If you haven’t read our Divinity: Original Sin 2 single player review then please go ahead and check that out before reading this article.
The multiplayer in D:OS 2 takes cooperative play to a level not seen in recent titles, supporting online, local shared/split screen, drop-in/drop-out and full controller support, meaning this game can be played with almost anyone at any time.
Like its predecessor, D:OS 2 allows its players to roam freely during cooperative play, this is what makes cooperative play unique from other RPGs. Not being shackled to the party means it is entirely possible to approach situations in a different way to the main party, move far enough away from the rest of the group and players will even no longer share quest objectives. Combining this with the sheer number of alternative ways to approach a situation means that players who do not agree with the majority of their team may find another way to complete a quest. Whether an alternative method hinders or aids the rest of the party is entirely up to the player.
During my multiplayer session I discovered an NPC that asked to speak with me privately. Stepping aside from the rest of the party and exchanging quiet words with this shady character revealed that he would be able to help me escape the prison fort we were all stranded on, the catch being that only the two of us would be able to do so. Using a series of spells and teleportation I was able to help my new ‘friend’ outside of the fort walls, only to be betrayed as he left me stranded on an inescapable ledge, leaving me to have to pitifully plead with the rest of my party to come and rescue me. D:OS 2 sets the stage for players and leaves the end result entirely up to their discretion.
As mentioned in the single-player review, combat is intense and tactical requiring the player to think several steps ahead and plan combos in order to achieve victory. Bringing a full party of player-controlled characters takes this tactical combat to a new level. Nothing is as satisfying as successfully executing an ambush, combining elements to ignite flames into the even more deadly necro fire or being rescued in the last second by that perfectly timed protection spell from a friend. During my time playing there were more than several heart-stopping and jaw-dropping moments that had us talking about them for days after. Whilst being a teamplayer has its moments there is nothing quite like going rogue and actively working against teammates. Ducking out of combat and leaving friends to fend for themselves is entirely possible, leaving the player to go and carry out their own nefarious deeds while the goody two shoes fight a desperate fight.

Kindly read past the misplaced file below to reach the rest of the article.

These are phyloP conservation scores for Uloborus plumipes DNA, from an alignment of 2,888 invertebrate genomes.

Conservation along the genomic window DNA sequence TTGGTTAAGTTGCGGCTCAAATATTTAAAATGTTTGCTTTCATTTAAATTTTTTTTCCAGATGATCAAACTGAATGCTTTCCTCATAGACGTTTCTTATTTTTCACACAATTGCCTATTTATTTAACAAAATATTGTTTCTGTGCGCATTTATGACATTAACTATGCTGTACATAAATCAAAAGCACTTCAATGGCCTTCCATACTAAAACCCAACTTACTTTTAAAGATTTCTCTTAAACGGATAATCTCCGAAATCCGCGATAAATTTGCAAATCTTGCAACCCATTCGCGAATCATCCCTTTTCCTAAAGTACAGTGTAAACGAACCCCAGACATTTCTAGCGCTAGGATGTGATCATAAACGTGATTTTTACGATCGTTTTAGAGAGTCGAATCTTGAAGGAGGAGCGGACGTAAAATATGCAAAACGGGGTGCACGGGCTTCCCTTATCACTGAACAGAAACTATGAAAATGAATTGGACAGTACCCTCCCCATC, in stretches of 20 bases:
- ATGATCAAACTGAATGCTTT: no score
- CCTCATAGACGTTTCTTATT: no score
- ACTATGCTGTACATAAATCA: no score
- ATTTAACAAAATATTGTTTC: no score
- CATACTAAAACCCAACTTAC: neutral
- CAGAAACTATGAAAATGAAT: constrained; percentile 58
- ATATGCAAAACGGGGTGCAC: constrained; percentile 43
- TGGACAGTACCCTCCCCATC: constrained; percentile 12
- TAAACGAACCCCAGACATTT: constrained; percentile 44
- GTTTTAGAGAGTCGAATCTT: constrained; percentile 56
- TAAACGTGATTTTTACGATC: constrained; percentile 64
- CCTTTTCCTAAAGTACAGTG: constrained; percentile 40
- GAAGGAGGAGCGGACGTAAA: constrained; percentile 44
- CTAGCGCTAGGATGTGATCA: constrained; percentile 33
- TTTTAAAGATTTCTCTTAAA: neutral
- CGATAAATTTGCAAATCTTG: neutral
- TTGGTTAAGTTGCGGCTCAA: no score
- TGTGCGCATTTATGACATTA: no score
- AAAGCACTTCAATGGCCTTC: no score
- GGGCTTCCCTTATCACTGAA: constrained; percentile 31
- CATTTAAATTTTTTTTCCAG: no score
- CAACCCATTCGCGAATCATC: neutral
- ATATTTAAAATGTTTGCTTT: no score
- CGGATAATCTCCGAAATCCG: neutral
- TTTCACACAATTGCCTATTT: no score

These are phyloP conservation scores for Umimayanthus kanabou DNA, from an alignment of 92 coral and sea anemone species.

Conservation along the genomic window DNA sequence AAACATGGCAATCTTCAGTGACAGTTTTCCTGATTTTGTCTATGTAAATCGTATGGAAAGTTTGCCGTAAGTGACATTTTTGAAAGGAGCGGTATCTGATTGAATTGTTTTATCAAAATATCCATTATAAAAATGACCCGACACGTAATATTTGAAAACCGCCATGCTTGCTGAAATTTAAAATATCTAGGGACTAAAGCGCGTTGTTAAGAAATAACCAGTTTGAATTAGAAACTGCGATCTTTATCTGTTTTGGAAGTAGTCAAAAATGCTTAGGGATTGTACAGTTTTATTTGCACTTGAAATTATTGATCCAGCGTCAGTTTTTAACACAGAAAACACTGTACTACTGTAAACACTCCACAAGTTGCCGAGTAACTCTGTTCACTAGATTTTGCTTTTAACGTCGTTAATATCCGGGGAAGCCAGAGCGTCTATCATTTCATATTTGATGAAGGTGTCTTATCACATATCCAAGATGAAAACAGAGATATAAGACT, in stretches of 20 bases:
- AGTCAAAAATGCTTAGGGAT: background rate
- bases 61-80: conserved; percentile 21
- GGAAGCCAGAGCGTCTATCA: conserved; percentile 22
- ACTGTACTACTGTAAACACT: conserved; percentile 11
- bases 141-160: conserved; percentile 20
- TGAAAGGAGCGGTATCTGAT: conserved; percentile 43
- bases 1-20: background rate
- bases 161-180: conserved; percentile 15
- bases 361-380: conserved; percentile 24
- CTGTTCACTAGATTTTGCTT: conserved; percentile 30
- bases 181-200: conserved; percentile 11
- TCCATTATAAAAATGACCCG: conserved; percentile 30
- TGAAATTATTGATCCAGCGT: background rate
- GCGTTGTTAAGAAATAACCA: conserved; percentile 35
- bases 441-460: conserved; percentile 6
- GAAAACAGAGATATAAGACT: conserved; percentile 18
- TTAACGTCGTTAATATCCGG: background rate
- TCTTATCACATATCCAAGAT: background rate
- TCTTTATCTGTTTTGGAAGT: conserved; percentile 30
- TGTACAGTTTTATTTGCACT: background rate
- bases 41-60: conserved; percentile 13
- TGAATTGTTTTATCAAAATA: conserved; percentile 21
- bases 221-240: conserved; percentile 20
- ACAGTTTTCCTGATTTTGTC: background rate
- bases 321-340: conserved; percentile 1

The main campaign contains hours worth of content, but eventually this will end, so thankfully Larian Studios have provided the Game Master mode. This fully loaded map editor and campaign creator provides the would be game master with an impressive variety of tools to create their own campaign. Taking the plethora of features that the base game already comes with, there are added features that support live play such as dice rolls and a dialogue voting system. Add in the feature that these campaigns may be played and edited live with aforementioned multiplayer system, this mode is extremely entertaining and will keep players returning to the game for more player-created content. Include the addition of the Mod features and it becomes clear why I am very excited to see what wonderful adventures will be created by the fans of D:OS 2.
Coming with a pre-made tutorial campaign, the GM can jump straight in and start editing and learning as they go. With its useful sticky notes, it doesn’t take long to pick up on the tools that are on offer. Several intuitively designed key shortcuts are the same as in-game controls. For example, holding ctrl+left click will attack a target in play mode but in edit mode it will delete an object or NPC. I was particularly impressed with the number of preset lighting and weather options, ranging from gloomy graveyard rain to sunny beach day. Other notable features are the ability to possess NPC characters and control them like a player character and the ability to change dialogue options on the fly.
Taking the time to play this mode live with three friends, with one of us taking the GM role, was an experience to behold. The important thing to keep in mind here is that everything that took place during this play session was being edited live by our quick-thinking GM. The premise behind the prebuilt campaign is that our characters have been infected with an insatiable hunger, wanting to devour almost anything in front of us. Our first encounter had us meet with a friendly lumberjack and his pet pooch, dialogue is shared with each player and each player gets to vote on what they want the party as a whole to say. We unanimously voted for “We’re going to eat you and your little dog too”. Shenanigans abound, players misbehaving, demons in the orphanage and of course the inevitable dragon fight occurring at the end quickly sums up our adventures in D:OS 2 Game Master mode.
Divinity: Original Sin 2 is a playground of well-developed mechanics working fluently together allowing for unparalleled freedom in the multiplayer setting. Hours worth of content to explore and the freedom for users to create their own campaigns with a myriad of tools means that this title is a must have for RPG fans.
Divinity: Original Sin 2 (Reviewed on Windows)
Outstanding. Why do you not have this game already?
Divinity: Original Sin 2 is a playground of well developed mechanics working fluently together allowing for unparalleled freedom in the multiplayer setting . Hours worth of content to explore and the freedom for users to create their own campaigns with a myriad of tools means that this title is a must have for RPG fans.